Aron Vallinder

Hi! I'm Aron. I'm a philosophy PhD student at the London School of Economics, working primarily in formal epistemology and decision theory. My broader interests include existential risk and effective altruism.

Before coming to the LSE, I took the BPhil at Oxford University. As an undergraduate, I studied philosophy and mathematics at Lund University in Sweden, where I also did research in Bayesian social epistemology with the LU-IQ group. I found this to be lots of fun, especially as it allows one to approach many traditional questions via the novel route of computer simulation. You may find some of my papers in this area below.

My e-mail address is vallinder at gmail dot com. If you share any of my interests or just want to say hi, please do get in touch!


  • 1. Imprecise Bayesianism and Global Belief Inertia
    forthcoming in The British Journal for the Philosophy of Science

    Traditional Bayesianism requires that an agent's degrees of belief be represented by a real-valued, probabilistic credence function. However, in many cases it seems that our evidence is not rich enough to warrant such precision. In light of this, some have proposed that we instead represent an agent's degrees of belief as a set of credence functions. This way, we can respect the evidence by requiring that the set, often called the agent's credal state, includes all credence functions that are in some sense compatible with the evidence. One known problem for this evidentially-motivated imprecise view is that in certain cases, our imprecise credence in a particular proposition will remain the same no matter how much evidence we receive. In this paper I argue that the problem is much more general than has been appreciated so far, and that it's difficult to avoid without compromising the initial evidentialist motivation. [pdf]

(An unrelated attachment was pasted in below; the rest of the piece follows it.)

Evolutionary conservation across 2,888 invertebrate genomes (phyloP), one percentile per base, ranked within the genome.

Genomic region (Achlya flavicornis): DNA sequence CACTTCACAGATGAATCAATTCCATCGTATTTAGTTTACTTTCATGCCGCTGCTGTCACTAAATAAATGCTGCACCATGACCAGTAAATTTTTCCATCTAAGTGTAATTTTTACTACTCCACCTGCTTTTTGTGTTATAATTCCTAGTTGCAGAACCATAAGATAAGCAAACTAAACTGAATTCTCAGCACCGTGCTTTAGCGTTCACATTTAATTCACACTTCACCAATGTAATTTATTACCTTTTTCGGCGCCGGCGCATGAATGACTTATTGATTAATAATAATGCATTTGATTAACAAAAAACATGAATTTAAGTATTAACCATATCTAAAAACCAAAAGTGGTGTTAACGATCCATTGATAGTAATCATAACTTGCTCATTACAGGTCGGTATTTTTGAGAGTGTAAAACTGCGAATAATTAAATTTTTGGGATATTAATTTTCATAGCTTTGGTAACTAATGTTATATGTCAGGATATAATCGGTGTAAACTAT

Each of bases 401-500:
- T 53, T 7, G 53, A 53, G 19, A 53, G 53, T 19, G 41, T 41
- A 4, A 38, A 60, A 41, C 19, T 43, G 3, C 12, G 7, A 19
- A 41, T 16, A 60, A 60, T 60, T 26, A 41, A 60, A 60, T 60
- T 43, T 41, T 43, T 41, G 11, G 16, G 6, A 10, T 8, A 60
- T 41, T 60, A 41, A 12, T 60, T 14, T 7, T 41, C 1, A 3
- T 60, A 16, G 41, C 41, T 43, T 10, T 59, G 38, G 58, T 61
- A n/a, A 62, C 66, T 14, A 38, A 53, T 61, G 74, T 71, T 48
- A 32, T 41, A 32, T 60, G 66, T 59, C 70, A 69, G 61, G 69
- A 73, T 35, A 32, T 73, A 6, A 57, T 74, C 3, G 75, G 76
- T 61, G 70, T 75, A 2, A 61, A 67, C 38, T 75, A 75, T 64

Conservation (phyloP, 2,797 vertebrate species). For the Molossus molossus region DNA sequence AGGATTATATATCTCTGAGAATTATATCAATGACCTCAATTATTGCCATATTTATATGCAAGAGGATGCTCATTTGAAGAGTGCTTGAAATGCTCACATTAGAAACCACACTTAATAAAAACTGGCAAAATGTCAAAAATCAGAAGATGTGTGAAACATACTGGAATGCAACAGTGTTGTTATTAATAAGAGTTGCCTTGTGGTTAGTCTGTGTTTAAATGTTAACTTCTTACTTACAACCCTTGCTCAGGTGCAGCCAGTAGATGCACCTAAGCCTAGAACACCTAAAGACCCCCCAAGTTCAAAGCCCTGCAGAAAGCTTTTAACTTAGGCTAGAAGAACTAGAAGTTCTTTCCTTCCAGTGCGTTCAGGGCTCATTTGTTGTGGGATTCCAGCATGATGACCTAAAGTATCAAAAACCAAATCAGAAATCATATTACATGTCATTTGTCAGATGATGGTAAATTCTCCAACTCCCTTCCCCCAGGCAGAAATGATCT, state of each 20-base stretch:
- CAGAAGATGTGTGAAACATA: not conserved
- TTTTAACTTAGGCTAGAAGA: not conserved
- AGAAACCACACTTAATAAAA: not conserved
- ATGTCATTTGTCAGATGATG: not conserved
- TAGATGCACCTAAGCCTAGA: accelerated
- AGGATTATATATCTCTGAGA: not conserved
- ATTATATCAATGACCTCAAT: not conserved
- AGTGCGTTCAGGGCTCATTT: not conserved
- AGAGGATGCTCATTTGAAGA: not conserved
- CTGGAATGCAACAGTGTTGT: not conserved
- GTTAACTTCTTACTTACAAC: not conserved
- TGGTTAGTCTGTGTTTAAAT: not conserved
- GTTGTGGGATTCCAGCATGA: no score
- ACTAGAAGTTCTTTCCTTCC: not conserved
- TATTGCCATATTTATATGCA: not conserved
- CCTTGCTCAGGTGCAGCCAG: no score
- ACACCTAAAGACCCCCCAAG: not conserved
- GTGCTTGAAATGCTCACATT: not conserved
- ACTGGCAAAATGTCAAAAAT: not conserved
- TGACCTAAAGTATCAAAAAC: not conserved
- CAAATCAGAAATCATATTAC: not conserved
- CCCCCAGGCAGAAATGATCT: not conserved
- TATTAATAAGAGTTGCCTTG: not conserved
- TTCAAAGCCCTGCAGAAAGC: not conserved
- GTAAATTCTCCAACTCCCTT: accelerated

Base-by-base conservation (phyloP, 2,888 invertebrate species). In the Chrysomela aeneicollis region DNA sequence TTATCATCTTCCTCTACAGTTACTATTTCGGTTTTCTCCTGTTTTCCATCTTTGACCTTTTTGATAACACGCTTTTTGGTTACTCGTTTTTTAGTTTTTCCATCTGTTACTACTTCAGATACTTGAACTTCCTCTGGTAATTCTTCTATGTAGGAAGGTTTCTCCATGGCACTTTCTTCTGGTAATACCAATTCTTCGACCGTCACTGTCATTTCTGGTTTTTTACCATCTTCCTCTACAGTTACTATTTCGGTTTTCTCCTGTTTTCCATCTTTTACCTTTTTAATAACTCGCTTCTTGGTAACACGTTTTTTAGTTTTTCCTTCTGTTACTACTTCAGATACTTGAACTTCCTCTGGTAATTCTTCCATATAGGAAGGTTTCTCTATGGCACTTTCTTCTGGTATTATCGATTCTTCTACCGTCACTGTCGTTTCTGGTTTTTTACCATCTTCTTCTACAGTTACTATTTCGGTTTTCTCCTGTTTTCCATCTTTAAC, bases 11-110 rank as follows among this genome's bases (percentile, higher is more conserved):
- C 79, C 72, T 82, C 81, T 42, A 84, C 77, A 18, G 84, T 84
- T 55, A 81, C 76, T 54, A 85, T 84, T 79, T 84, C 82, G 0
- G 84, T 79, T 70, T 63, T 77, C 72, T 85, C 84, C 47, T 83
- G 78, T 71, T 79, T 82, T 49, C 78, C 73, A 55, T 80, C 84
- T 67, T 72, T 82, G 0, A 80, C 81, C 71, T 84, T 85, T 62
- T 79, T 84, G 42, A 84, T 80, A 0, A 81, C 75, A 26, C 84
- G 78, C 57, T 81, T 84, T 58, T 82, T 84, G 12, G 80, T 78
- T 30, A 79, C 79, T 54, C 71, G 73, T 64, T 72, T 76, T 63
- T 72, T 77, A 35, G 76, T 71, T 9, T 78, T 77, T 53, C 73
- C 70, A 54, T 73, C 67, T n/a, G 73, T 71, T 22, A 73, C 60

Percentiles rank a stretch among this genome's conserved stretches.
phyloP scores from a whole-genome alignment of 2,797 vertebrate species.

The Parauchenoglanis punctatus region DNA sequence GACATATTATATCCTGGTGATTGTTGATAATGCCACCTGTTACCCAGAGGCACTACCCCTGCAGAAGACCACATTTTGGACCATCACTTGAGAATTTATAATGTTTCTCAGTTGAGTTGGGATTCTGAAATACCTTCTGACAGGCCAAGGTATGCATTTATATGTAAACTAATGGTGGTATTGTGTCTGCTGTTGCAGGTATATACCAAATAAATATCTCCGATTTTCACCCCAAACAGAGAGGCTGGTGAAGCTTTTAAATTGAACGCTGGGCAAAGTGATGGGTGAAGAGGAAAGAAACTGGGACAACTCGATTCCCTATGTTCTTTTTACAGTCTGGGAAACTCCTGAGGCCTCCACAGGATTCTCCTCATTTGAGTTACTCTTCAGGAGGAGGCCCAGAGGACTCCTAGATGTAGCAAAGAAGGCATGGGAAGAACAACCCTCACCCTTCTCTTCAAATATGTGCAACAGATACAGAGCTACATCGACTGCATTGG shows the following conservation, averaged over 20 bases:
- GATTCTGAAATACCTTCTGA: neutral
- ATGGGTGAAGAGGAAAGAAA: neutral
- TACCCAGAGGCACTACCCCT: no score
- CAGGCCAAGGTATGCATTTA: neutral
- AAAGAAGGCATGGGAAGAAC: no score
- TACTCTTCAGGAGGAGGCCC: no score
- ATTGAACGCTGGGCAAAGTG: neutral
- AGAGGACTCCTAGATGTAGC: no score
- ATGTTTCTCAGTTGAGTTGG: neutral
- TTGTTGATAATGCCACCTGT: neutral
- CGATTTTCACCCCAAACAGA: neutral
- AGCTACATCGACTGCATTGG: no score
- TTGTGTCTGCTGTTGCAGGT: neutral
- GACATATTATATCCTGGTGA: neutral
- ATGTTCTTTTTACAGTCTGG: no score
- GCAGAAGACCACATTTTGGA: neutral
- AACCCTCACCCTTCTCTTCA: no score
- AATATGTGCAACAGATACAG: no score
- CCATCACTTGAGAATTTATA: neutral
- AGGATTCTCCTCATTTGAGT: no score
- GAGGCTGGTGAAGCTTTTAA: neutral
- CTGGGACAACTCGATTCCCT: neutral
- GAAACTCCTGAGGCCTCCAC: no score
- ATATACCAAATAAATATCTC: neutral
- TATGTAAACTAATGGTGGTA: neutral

• 2. Trust and the Value of Overconfidence: A Bayesian Perspective on Social Network Communication, Synthese 191(13):1991-2007, 2014 (w/ Erik J. Olsson)

    The paper presents and defends a Bayesian theory of trust in social networks. In the first part of the paper, we provide justifications for the basic assumptions behind the model, and we give reasons for thinking that the model has plausible consequences for certain kinds of communication. In the second part of the paper we investigate the phenomenon of overconfidence. Many psychological studies have found that people think they are more reliable than they actually are. Using a simulation environment that has been developed in order to make our model computationally tractable we show that in our model inquirers are indeed sometimes better off from an epistemic perspective overestimating the reliability of their own inquiries. We also show, by contrast, that people are rarely better off overestimating the reliability of others. On the basis of these observations we formulate a novel hypothesis about the value of overconfidence.[pdf]

  • 3. Norms of Assertion and Communication in Social Networks
    Synthese 190(13):2557-2571, 2013 (w/ Erik J. Olsson)